Like the shareholders of a corporation, the owners of an LLC (called “members” rather than shareholders or partners) generally aren’t liable for the debts of the business except to the extent of their investment. Thus, the owners can operate the business with the security of knowing that their personal assets are protected from the entity’s creditors. This protection is far greater than that afforded by partnerships. In a partnership, the general partners are personally liable for the debts of the business. Even limited partners, if they actively participate in managing the business, can have personal liability.

Tax implications

The owners of an LLC can elect under the “check-the-box” rules to have the entity treated as a partnership for federal tax purposes. This can provide a number of important benefits to the owners. For example, partnership earnings aren’t subject to an entity-level tax. Instead, they “flow through” to the owners, in proportion to the owners’ respective interests in profits, and are reported on the owners’ individual returns and are taxed only once.

To the extent the income passed through to you is qualified business income, you’ll be eligible to take the Code Section 199A pass-through deduction, subject to various limitations. In addition, since you’re actively managing the business, you can deduct on your individual tax return your ratable shares of any losses the business generates. This, in effect, allows you to shelter other income that you and your spouse may have.

An LLC that’s taxable as a partnership can provide special allocations of tax benefits to specific partners. This can be an important reason for using an LLC over an S corporation (a form of business that provides tax treatment that’s similar to a partnership). Another reason for using an LLC over an S corporation is that LLCs aren’t subject to the restrictions the federal tax code imposes on S corporations regarding the number of owners and the types of ownership interests that may be issued. 

Review your situation

In summary, an LLC can give you corporate-like protection from creditors while providing the benefits of taxation as a partnership. For these reasons, you should consider operating your business as an LLC. Contact us to discuss in more detail how an LLC might benefit you and the other owners.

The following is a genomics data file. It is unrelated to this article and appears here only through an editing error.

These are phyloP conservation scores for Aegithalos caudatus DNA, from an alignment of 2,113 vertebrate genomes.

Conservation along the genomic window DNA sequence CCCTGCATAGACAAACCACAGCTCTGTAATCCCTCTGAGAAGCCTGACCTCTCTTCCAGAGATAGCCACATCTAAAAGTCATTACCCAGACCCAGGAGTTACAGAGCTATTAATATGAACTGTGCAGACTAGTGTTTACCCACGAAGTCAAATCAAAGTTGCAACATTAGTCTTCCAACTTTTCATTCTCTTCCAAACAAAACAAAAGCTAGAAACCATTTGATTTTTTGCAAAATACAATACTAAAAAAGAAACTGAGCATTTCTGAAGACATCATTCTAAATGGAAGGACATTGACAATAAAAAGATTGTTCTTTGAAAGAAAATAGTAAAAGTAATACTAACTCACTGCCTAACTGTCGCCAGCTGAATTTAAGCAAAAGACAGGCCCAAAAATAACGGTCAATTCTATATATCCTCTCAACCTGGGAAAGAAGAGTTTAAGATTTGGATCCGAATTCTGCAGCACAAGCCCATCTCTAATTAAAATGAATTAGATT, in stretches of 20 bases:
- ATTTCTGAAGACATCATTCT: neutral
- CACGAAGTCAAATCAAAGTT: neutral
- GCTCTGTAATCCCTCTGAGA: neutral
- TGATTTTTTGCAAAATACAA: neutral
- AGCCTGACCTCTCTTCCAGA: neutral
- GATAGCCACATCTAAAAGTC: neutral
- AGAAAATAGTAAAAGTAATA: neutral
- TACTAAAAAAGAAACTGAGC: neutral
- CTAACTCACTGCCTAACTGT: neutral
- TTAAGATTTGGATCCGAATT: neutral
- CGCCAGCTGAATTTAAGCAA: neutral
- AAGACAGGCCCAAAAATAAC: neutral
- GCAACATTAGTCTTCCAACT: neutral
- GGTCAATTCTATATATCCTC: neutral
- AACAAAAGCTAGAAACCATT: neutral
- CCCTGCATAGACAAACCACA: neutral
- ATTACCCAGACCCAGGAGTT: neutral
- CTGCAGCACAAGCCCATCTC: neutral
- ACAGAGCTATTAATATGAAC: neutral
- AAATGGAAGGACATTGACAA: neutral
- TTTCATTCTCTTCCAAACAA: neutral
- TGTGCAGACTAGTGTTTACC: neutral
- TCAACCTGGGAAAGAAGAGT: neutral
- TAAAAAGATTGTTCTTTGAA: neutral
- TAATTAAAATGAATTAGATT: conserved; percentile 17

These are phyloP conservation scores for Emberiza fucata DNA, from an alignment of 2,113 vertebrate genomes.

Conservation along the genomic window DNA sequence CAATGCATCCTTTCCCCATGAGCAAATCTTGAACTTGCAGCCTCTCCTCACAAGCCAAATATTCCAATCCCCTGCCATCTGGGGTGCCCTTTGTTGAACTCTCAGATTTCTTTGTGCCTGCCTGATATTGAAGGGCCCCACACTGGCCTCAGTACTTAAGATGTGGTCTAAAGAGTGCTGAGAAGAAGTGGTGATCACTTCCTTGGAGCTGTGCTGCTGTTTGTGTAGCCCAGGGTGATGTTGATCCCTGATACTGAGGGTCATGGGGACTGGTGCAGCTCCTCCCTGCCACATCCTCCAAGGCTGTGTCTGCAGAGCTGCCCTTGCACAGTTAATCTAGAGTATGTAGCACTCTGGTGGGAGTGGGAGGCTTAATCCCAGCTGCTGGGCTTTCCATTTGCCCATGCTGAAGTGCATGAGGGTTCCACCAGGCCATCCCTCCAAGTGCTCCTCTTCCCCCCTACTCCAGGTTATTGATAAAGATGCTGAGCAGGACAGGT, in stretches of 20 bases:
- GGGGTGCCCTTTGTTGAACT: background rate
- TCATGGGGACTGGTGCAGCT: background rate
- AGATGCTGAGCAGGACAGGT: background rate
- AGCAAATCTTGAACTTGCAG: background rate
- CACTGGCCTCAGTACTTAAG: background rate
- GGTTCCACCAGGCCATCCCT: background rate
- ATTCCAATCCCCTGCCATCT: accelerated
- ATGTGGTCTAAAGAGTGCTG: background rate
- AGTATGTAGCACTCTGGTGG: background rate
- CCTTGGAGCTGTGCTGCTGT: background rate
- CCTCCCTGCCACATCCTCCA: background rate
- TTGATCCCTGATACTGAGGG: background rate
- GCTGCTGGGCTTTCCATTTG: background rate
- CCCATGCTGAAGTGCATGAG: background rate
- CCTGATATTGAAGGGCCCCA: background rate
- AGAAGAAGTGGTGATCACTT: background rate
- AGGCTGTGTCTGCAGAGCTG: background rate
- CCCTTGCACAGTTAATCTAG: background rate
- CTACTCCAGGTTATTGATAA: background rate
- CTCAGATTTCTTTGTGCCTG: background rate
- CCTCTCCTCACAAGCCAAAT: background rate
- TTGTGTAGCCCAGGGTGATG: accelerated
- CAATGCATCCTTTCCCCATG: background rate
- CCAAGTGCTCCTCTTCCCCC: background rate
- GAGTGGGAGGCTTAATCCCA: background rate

© 2021

Private companies: Are you on track to meet the 2022 deadline for the updated lease standard?

Updated accounting rules for long-term leases took effect in 2019 for public companies. Now, after several deferrals by the Financial Accounting Standards Board (FASB), private companies and private not-for-profit entities must follow suit, starting in fiscal year 2022. The updated guidance requires these organizations to report — for the first time — the full magnitude of their long-term lease obligations on the balance sheet. Here are the details.

Temporary reprieves

In 2019, the FASB deferred Accounting Standards Update (ASU) No. 2016-02, Leases (Topic 842), to 2021 for private entities. Then, in 2020, the FASB granted another extension to the effective date of the updated leases standard for private firms, because of disruptions to normal business operations during the COVID-19 pandemic.

Currently, the changes for private entities will apply to annual reporting periods beginning after December 15, 2021, and to interim periods within fiscal years beginning after December 15, 2022. Early adoption is also permitted.

Most private organizations have welcomed these deferrals. Implementing the requisite changes to your organization’s accounting practices and systems can be time-consuming and costly, depending on its size, as well as the nature and volume of its leasing arrangements.

Changing rules

The accounting rules that currently apply to private entities require them to record lease obligations on their balance sheets only if the arrangements are considered financing transactions. Few arrangements are recorded, because accounting rules give lessees leeway to arrange the agreements in a way that they can be treated as simple rentals for financial reporting purposes. If an obligation isn’t recorded on a balance sheet, it makes a business look like it is less leveraged than it really is.

The updated guidance calls for major changes to current accounting practices for leases with terms of a year or longer. In a nutshell, ASU 2016-02 requires lessees to recognize on their balance sheets the assets and liabilities associated with all long-term rentals of machines, equipment, vehicles and real estate. The updated guidance also requires additional disclosures about the amount, timing and uncertainty of cash flows related to leases.

Most existing arrangements that currently are reported as leases will continue to be reported as leases under the updated guidance. In addition, the new definition is expected to encompass many more types of arrangements that aren’t reported as leases under current practice. Some of these arrangements may not be readily apparent, for example, if they’re embedded in service contracts or contracts with third-party manufacturers.